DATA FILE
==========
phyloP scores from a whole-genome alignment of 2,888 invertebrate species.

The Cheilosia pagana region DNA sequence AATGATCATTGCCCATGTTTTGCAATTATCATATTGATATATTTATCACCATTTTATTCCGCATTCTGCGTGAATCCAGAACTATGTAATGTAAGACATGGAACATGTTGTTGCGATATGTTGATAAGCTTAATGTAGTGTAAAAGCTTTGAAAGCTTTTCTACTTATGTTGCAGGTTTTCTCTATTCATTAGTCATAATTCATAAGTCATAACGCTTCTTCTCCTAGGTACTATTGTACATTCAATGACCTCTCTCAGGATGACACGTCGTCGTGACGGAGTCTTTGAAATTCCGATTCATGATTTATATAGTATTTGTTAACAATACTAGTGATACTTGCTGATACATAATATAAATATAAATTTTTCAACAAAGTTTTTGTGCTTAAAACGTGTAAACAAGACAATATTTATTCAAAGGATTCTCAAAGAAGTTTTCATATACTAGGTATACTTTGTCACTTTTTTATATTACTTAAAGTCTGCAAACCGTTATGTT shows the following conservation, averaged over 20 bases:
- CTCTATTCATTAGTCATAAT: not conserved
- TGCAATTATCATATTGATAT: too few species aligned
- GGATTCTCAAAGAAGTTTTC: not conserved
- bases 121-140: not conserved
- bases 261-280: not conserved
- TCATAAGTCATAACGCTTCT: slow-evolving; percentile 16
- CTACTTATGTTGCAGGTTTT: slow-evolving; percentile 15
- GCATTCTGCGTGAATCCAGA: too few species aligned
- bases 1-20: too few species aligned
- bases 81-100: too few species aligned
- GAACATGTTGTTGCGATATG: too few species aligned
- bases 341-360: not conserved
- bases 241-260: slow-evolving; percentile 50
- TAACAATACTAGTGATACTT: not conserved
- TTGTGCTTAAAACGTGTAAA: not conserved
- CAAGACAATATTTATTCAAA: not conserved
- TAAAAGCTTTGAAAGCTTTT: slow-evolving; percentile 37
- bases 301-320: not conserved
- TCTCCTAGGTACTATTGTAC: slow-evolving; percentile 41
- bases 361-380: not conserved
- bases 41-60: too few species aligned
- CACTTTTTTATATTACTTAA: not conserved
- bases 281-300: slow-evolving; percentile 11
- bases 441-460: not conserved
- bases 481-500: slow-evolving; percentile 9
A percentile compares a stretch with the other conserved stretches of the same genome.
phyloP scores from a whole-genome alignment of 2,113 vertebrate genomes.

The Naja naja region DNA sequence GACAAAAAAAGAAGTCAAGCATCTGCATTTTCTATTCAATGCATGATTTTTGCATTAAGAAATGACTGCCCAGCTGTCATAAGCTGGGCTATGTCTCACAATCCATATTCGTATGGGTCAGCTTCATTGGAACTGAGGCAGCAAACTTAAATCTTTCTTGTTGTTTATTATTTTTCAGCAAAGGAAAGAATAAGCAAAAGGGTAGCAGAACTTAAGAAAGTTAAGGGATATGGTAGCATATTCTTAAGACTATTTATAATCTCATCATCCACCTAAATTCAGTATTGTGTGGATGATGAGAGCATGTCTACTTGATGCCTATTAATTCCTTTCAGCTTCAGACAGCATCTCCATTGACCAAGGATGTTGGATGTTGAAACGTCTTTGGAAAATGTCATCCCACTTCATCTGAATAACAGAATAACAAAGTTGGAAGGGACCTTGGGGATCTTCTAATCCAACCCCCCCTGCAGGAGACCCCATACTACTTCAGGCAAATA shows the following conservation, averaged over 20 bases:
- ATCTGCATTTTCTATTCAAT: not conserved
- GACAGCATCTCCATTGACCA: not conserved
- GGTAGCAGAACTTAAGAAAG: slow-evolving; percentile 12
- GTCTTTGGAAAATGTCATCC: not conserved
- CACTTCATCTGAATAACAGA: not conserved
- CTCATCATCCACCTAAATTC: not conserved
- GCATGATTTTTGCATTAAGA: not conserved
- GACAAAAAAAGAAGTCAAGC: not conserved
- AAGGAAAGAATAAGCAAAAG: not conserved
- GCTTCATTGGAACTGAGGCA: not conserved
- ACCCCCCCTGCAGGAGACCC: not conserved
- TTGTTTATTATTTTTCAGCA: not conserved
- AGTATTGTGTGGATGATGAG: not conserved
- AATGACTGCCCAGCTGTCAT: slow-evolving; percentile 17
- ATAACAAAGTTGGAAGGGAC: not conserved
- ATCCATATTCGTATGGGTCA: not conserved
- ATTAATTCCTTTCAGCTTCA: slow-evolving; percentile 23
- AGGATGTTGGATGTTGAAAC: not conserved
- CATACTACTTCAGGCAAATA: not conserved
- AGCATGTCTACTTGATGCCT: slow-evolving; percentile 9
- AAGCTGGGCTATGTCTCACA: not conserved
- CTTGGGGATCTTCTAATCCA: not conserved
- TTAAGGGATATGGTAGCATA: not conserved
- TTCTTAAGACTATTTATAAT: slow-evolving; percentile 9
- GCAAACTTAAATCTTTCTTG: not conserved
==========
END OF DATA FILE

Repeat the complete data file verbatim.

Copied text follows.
phyloP scores from a whole-genome alignment of 2,888 invertebrate species.

The Cheilosia pagana region DNA sequence AATGATCATTGCCCATGTTTTGCAATTATCATATTGATATATTTATCACCATTTTATTCCGCATTCTGCGTGAATCCAGAACTATGTAATGTAAGACATGGAACATGTTGTTGCGATATGTTGATAAGCTTAATGTAGTGTAAAAGCTTTGAAAGCTTTTCTACTTATGTTGCAGGTTTTCTCTATTCATTAGTCATAATTCATAAGTCATAACGCTTCTTCTCCTAGGTACTATTGTACATTCAATGACCTCTCTCAGGATGACACGTCGTCGTGACGGAGTCTTTGAAATTCCGATTCATGATTTATATAGTATTTGTTAACAATACTAGTGATACTTGCTGATACATAATATAAATATAAATTTTTCAACAAAGTTTTTGTGCTTAAAACGTGTAAACAAGACAATATTTATTCAAAGGATTCTCAAAGAAGTTTTCATATACTAGGTATACTTTGTCACTTTTTTATATTACTTAAAGTCTGCAAACCGTTATGTT shows the following conservation, averaged over 20 bases:
- CTCTATTCATTAGTCATAAT: not conserved
- TGCAATTATCATATTGATAT: too few species aligned
- GGATTCTCAAAGAAGTTTTC: not conserved
- bases 121-140: not conserved
- bases 261-280: not conserved
- TCATAAGTCATAACGCTTCT: slow-evolving; percentile 16
- CTACTTATGTTGCAGGTTTT: slow-evolving; percentile 15
- GCATTCTGCGTGAATCCAGA: too few species aligned
- bases 1-20: too few species aligned
- bases 81-100: too few species aligned
- GAACATGTTGTTGCGATATG: too few species aligned
- bases 341-360: not conserved
- bases 241-260: slow-evolving; percentile 50
- TAACAATACTAGTGATACTT: not conserved
- TTGTGCTTAAAACGTGTAAA: not conserved
- CAAGACAATATTTATTCAAA: not conserved
- TAAAAGCTTTGAAAGCTTTT: slow-evolving; percentile 37
- bases 301-320: not conserved
- TCTCCTAGGTACTATTGTAC: slow-evolving; percentile 41
- bases 361-380: not conserved
- bases 41-60: too few species aligned
- CACTTTTTTATATTACTTAA: not conserved
- bases 281-300: slow-evolving; percentile 11
- bases 441-460: not conserved
- bases 481-500: slow-evolving; percentile 9
A percentile compares a stretch with the other conserved stretches of the same genome.
phyloP scores from a whole-genome alignment of 2,113 vertebrate genomes.

The Naja naja region DNA sequence GACAAAAAAAGAAGTCAAGCATCTGCATTTTCTATTCAATGCATGATTTTTGCATTAAGAAATGACTGCCCAGCTGTCATAAGCTGGGCTATGTCTCACAATCCATATTCGTATGGGTCAGCTTCATTGGAACTGAGGCAGCAAACTTAAATCTTTCTTGTTGTTTATTATTTTTCAGCAAAGGAAAGAATAAGCAAAAGGGTAGCAGAACTTAAGAAAGTTAAGGGATATGGTAGCATATTCTTAAGACTATTTATAATCTCATCATCCACCTAAATTCAGTATTGTGTGGATGATGAGAGCATGTCTACTTGATGCCTATTAATTCCTTTCAGCTTCAGACAGCATCTCCATTGACCAAGGATGTTGGATGTTGAAACGTCTTTGGAAAATGTCATCCCACTTCATCTGAATAACAGAATAACAAAGTTGGAAGGGACCTTGGGGATCTTCTAATCCAACCCCCCCTGCAGGAGACCCCATACTACTTCAGGCAAATA shows the following conservation, averaged over 20 bases:
- ATCTGCATTTTCTATTCAAT: not conserved
- GACAGCATCTCCATTGACCA: not conserved
- GGTAGCAGAACTTAAGAAAG: slow-evolving; percentile 12
- GTCTTTGGAAAATGTCATCC: not conserved
- CACTTCATCTGAATAACAGA: not conserved
- CTCATCATCCACCTAAATTC: not conserved
- GCATGATTTTTGCATTAAGA: not conserved
- GACAAAAAAAGAAGTCAAGC: not conserved
- AAGGAAAGAATAAGCAAAAG: not conserved
- GCTTCATTGGAACTGAGGCA: not conserved
- ACCCCCCCTGCAGGAGACCC: not conserved
- TTGTTTATTATTTTTCAGCA: not conserved
- AGTATTGTGTGGATGATGAG: not conserved
- AATGACTGCCCAGCTGTCAT: slow-evolving; percentile 17
- ATAACAAAGTTGGAAGGGAC: not conserved
- ATCCATATTCGTATGGGTCA: not conserved
- ATTAATTCCTTTCAGCTTCA: slow-evolving; percentile 23
- AGGATGTTGGATGTTGAAAC: not conserved
- CATACTACTTCAGGCAAATA: not conserved
- AGCATGTCTACTTGATGCCT: slow-evolving; percentile 9
- AAGCTGGGCTATGTCTCACA: not conserved
- CTTGGGGATCTTCTAATCCA: not conserved
- TTAAGGGATATGGTAGCATA: not conserved
- TTCTTAAGACTATTTATAAT: slow-evolving; percentile 9
- GCAAACTTAAATCTTTCTTG: not conserved